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Court orders re-sentencing of Chesterton child molester | #childpredator | #kidsaftey | #childsaftey

The Indiana Court of Appeals has ordered the re-sentencing of a Chesterton man found guilty last year of child molesting after it determined the trial judge unilaterally enhanced the prison term beyond the statutory maximum.

Daniel Orshonsky, 55, was sentenced by Porter Senior Judge Michael Bergerson to 45 years in prison for his level 1 felony child molesting conviction, and an additional year for a misdemeanor intimidation conviction, for a total of 46 years at the Indiana Department of Correction, according to court records.

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Records show Orshonsky used a position of trust to repeatedly compel a young girl to engage in oral sex and he threatened to further abuse the girl if she ever told anyone about the molestation.

Under Indiana law, the sentencing range for a level 1 felony is a fixed term of 20 to 40 years, with an advisory sentence of 30 years in prison.

Bergerson, however, sentenced Orshonsky to a 45-year prison term under a different statute permitting sentences of up to 50 years when a child molesting victim is less than 12 years old at the time of the crime, according to court records.

Records show the victim in this case was less than 12 years old. But the prosecutor did not seek a sentencing enhancement and the appeals court said it was wrong for Bergerson to just add one.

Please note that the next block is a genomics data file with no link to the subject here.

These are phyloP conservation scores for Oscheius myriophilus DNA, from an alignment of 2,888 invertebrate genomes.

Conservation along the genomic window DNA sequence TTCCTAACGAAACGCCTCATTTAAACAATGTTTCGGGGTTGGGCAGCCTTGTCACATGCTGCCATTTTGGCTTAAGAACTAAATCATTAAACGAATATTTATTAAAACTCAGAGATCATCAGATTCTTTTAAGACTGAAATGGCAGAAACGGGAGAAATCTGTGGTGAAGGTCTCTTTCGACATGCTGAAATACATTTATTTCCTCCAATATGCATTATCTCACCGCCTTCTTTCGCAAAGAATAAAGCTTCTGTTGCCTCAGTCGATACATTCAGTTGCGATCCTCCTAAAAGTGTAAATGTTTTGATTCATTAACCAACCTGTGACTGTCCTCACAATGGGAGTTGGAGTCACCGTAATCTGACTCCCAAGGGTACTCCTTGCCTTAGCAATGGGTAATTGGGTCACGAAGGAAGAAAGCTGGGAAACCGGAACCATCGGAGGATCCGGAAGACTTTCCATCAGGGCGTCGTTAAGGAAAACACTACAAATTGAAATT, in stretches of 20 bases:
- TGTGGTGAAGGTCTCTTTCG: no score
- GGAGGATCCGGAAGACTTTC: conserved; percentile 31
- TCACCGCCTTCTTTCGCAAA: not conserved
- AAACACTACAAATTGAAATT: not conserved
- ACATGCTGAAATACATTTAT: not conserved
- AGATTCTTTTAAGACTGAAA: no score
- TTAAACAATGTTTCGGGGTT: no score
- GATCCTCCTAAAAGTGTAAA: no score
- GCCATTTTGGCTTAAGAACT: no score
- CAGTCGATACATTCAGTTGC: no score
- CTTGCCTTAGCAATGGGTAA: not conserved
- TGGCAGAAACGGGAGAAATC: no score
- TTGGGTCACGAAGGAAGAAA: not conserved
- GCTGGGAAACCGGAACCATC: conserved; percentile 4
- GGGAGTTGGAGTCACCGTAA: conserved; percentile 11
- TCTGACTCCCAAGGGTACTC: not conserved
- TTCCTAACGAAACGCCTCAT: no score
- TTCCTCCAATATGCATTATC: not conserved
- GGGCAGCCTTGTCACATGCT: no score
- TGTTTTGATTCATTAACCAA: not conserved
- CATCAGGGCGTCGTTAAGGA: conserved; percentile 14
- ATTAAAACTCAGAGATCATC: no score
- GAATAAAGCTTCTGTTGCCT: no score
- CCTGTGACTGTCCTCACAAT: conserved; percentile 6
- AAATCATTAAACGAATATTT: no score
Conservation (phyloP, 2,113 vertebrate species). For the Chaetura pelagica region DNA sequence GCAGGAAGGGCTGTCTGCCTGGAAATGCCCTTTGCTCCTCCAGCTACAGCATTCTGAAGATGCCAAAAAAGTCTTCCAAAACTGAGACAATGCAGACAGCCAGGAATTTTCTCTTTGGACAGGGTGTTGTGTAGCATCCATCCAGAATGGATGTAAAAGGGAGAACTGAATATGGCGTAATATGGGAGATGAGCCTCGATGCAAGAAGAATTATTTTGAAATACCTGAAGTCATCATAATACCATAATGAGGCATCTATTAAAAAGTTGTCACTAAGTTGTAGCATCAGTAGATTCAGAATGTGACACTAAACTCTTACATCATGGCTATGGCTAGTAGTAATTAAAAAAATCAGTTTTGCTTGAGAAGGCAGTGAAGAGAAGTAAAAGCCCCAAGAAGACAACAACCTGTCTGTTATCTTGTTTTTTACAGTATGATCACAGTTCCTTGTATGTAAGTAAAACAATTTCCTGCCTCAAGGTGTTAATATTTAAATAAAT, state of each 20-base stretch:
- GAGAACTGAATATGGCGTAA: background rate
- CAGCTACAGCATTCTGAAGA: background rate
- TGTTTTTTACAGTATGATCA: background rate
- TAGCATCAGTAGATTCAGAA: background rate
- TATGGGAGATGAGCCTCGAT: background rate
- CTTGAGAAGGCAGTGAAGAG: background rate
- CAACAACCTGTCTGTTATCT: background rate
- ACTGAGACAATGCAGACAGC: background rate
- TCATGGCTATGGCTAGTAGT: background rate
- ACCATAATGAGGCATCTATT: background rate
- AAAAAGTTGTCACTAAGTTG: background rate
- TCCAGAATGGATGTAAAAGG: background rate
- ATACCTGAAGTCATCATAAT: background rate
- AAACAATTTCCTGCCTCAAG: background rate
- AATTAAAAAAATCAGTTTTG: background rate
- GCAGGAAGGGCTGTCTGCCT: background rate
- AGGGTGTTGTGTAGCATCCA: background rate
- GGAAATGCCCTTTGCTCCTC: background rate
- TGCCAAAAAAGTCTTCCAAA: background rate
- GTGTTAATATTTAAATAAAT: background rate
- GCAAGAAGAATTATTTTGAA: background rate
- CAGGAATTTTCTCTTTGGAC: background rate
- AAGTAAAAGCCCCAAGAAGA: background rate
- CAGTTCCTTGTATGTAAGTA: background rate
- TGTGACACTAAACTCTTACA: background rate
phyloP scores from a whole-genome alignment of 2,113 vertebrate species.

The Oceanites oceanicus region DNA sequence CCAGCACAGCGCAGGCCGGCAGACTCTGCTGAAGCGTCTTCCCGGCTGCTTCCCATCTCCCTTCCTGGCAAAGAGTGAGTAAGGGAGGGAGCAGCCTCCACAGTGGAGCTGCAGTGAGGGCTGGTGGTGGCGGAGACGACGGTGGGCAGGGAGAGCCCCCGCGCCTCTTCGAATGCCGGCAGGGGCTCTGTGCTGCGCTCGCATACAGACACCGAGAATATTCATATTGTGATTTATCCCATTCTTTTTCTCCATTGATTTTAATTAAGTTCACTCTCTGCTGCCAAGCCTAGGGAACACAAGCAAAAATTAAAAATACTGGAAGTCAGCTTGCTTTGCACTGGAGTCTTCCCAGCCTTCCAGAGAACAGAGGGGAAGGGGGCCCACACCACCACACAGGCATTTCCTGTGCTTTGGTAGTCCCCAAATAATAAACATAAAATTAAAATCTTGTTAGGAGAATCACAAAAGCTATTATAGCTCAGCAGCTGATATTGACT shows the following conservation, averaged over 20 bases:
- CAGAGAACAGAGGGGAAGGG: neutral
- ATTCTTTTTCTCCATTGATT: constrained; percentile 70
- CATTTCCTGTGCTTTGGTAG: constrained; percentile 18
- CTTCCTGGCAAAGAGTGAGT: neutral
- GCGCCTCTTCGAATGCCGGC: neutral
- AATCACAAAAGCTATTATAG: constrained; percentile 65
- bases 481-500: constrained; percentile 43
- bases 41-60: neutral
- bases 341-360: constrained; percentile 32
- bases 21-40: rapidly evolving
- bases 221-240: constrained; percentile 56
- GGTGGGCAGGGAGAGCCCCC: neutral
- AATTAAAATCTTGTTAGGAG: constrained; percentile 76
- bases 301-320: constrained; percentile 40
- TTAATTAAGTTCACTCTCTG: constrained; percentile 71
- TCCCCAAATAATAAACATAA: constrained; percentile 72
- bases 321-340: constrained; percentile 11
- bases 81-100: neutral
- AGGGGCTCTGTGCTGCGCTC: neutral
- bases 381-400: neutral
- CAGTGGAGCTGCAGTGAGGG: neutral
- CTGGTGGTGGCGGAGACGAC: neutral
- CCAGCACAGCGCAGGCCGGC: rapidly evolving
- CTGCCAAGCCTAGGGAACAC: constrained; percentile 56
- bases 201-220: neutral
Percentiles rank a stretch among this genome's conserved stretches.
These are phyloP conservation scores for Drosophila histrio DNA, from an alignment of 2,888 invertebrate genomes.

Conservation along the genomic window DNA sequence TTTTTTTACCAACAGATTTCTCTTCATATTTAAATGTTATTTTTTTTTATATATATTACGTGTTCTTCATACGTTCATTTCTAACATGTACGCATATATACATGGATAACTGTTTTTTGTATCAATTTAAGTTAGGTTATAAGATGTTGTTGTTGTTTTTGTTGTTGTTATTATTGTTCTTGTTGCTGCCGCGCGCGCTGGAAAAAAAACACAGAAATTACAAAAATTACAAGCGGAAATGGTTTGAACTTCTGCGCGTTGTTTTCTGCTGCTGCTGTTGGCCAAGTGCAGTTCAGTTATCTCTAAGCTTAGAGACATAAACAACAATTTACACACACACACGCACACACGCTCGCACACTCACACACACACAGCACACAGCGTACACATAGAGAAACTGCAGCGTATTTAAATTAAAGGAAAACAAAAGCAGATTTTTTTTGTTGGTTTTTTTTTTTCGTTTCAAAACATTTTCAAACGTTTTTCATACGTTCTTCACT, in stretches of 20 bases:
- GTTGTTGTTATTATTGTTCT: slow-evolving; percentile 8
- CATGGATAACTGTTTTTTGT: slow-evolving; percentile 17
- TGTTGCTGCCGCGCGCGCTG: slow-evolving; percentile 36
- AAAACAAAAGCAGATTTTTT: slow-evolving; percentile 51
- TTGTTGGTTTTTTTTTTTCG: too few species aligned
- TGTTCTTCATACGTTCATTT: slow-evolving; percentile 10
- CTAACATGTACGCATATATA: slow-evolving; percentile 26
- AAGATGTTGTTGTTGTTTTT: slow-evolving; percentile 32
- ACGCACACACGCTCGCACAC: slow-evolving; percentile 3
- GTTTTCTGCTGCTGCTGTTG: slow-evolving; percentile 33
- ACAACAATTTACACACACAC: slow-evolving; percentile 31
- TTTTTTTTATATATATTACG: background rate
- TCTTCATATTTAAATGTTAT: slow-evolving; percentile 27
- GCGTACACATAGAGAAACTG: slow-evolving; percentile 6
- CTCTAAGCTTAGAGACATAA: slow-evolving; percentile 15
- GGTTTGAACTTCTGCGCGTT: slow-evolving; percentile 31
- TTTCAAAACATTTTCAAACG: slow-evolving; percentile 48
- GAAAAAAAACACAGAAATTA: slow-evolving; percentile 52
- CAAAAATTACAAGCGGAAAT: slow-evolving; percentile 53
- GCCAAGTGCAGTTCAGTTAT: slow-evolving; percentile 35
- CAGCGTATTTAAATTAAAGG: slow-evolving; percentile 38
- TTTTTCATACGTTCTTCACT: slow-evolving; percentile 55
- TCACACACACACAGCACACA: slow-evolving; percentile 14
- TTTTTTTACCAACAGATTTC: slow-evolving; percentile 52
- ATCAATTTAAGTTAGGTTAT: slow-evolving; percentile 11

“Trial courts have broad discretion in sentencing matters. However, any fact (other than prior conviction) that increases the maximum penalty for a crime must be charged in an indictment, submitted to a jury and proven beyond a reasonable doubt,” the appeals court said.

“Here, the state did not seek a sentence enhancement in the charging information, the enhancement was not submitted to the jury, Orshonsky did not waive his right to a jury determination regarding the enhancement and the state did not request the trial court find the statute applicable to Orshonsky. Therefore, Orshonsky’s sentence is an abuse of discretion because the 45-year sentence exceeds the sentencing range for a level 1 felony, and the necessary factual findings for an enhancement were not found by the jury.”

Beyond sentencing, the appeals court rejected Orshonsky’s other claims of abuse of judicial discretion, including Bergerson allowing the prosecutor to pose leading questions to the victim on the witness stand and excluding evidence relating to the reluctance of the mother of the victim to expeditiously release certain medical records.

A re-sentencing hearing has not yet been set. Either Orshonsky or the attorney general’s office still can ask the Indiana Supreme Court to consider reviewing any aspect of the appeals court ruling.

Absent action by the high court, Orshonsky still faces a total prison term of up to 41 years when he is sentenced again.

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